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Are SDR's allowed to make sales?

Are SDR's Allowed to Make Sales?

In the world of sales, the role of a Sales Development Representative (SDR) has become increasingly important. SDRs play a crucial role in the sales process by identifying potential customers and qualifying leads. However, many people wonder if SDRs are allowed to actually make sales. In this article, we will explore this question and provide some insights backed by stats.

The Role of Sales Development Representatives

SDRs are responsible for prospecting and generating leads for the sales team. Their main focus is to identify potential customers and qualify them based on various criteria such as budget, need, and timeline. They also schedule meetings and demos for Account Executives (AEs).

Traditionally, SDRs were not involved in closing deals. Their primary goal was to pass on qualified leads to AEs who would then take over the sales process. However, the role of SDRs has evolved over time.

The Changing Role of SDRs

In recent years, there has been a shift in the responsibilities of SDRs. Many companies now empower their SDRs to handle parts of the sales process and even close deals on their own. This change has been driven by several factors:

  • Increased Efficiency: Allowing SDRs to handle sales tasks can streamline the sales process and reduce reliance on AEs for every step.
  • Improved Training and Skill Development: Companies are investing more in training SDRs to equip them with the required sales skills, enabling them to handle more sales responsibilities.
  • Enhanced Customer Experience: SDRs, being the first point of contact for prospects, have a deep understanding of customer pain points. Allowing them to close deals can improve the overall customer experience.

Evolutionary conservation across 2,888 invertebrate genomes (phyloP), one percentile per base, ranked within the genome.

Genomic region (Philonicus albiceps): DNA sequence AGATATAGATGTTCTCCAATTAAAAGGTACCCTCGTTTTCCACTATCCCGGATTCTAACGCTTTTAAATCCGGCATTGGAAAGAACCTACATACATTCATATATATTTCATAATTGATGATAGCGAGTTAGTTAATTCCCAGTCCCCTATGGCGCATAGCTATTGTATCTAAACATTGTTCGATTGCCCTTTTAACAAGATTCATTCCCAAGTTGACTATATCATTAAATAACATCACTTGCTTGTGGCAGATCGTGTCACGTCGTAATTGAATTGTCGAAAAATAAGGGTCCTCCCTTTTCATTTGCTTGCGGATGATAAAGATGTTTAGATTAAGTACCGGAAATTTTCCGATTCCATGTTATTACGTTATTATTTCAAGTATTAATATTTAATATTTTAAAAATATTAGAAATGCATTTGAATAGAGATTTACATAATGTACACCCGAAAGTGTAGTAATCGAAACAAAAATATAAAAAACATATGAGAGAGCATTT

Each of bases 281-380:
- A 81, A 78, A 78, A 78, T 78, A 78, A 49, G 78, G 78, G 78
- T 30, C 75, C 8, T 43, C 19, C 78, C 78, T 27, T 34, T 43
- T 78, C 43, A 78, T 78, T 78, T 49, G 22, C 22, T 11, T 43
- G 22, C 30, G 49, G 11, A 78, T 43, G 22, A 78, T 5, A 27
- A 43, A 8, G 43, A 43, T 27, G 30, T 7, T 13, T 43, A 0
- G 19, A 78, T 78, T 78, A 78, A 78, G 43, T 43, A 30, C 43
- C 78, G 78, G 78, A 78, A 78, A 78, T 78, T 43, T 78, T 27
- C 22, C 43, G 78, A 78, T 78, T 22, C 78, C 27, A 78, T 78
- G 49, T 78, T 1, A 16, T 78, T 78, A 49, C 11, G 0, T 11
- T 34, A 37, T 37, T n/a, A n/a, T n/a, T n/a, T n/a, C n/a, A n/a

The Stats Behind SDRs Closing Deals

According to a study conducted by Bridge Group, companies that allowed their SDRs to close deals experienced significant improvements in sales performance:

  • Companies with SDRs closing deals had a 22% higher quota attainment compared to companies that followed the traditional approach.
  • SDRs who closed deals had an average of 114% quota attainment, showcasing their ability to effectively transition from lead qualification to deal closure.
  • SDR-to-AE handoffs were reduced by 50%, resulting in faster response times and improved customer satisfaction.

These stats highlight the benefits of allowing SDRs to make sales. By leveraging their skills and knowledge gained during the lead qualification process, SDRs can contribute to better sales outcomes.


While the traditional role of SDRs was limited to lead qualification, the changing dynamics of sales have led many companies to allow their SDRs to make sales. Empowering SDRs with the ability to close deals not only increases efficiency but also improves the overall sales performance. The stats clearly show that companies embracing this approach are reaping the rewards. So, if you are considering whether to allow your SDRs to make sales, the answer is yes!

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